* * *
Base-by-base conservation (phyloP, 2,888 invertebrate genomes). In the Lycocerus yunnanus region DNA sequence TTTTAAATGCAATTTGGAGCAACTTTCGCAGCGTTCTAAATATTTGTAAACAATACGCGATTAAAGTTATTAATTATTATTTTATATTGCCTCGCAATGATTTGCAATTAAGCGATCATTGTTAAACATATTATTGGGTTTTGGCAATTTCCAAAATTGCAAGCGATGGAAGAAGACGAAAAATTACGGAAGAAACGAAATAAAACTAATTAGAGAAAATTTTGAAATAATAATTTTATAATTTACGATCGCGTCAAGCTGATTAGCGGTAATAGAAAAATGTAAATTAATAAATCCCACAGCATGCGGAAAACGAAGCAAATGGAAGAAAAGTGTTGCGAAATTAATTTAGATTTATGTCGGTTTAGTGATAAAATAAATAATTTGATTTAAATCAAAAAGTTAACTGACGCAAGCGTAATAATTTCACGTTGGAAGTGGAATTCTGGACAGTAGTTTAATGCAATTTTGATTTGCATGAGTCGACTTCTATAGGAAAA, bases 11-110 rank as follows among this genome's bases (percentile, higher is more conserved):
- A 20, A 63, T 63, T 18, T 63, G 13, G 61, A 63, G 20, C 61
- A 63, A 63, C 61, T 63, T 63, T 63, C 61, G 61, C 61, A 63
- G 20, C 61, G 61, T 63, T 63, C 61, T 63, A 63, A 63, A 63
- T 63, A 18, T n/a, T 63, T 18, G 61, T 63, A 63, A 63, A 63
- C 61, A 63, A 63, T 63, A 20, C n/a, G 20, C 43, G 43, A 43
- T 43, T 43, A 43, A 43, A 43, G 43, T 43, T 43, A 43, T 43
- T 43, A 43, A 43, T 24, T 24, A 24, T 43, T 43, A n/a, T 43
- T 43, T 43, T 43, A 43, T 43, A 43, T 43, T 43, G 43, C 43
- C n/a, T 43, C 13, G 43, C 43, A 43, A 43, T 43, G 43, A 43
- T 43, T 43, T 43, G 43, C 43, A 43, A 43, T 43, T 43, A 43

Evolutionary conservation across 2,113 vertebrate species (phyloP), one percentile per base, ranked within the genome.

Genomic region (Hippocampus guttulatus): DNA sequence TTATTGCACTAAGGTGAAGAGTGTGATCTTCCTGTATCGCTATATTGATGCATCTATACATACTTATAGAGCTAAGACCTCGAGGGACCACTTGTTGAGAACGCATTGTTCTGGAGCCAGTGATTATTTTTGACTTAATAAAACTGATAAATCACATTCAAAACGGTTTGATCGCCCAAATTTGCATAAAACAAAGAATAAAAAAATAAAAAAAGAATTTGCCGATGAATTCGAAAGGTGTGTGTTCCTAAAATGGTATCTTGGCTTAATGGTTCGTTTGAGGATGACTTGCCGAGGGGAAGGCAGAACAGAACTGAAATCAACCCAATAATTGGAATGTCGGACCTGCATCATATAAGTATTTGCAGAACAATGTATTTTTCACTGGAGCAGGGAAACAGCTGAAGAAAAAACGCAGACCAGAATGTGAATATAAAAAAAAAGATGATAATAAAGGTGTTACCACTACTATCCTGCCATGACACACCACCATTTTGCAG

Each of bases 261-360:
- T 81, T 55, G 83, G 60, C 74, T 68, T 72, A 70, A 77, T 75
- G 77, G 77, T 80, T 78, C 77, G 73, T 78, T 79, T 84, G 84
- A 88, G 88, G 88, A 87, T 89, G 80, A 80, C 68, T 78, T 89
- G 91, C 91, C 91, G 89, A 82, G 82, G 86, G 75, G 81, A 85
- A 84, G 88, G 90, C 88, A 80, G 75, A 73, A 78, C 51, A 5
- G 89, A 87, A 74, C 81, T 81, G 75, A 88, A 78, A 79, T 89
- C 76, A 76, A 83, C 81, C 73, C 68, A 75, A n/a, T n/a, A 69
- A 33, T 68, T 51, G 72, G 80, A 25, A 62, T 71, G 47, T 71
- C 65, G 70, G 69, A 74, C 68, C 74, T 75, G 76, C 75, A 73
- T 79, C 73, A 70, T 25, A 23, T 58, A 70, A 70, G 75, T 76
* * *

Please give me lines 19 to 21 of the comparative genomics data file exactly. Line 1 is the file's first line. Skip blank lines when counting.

- A 84, G 88, G 90, C 88, A 80, G 75, A 73, A 78, C 51, A 5
- G 89, A 87, A 74, C 81, T 81, G 75, A 88, A 78, A 79, T 89
- C 76, A 76, A 83, C 81, C 73, C 68, A 75, A n/a, T n/a, A 69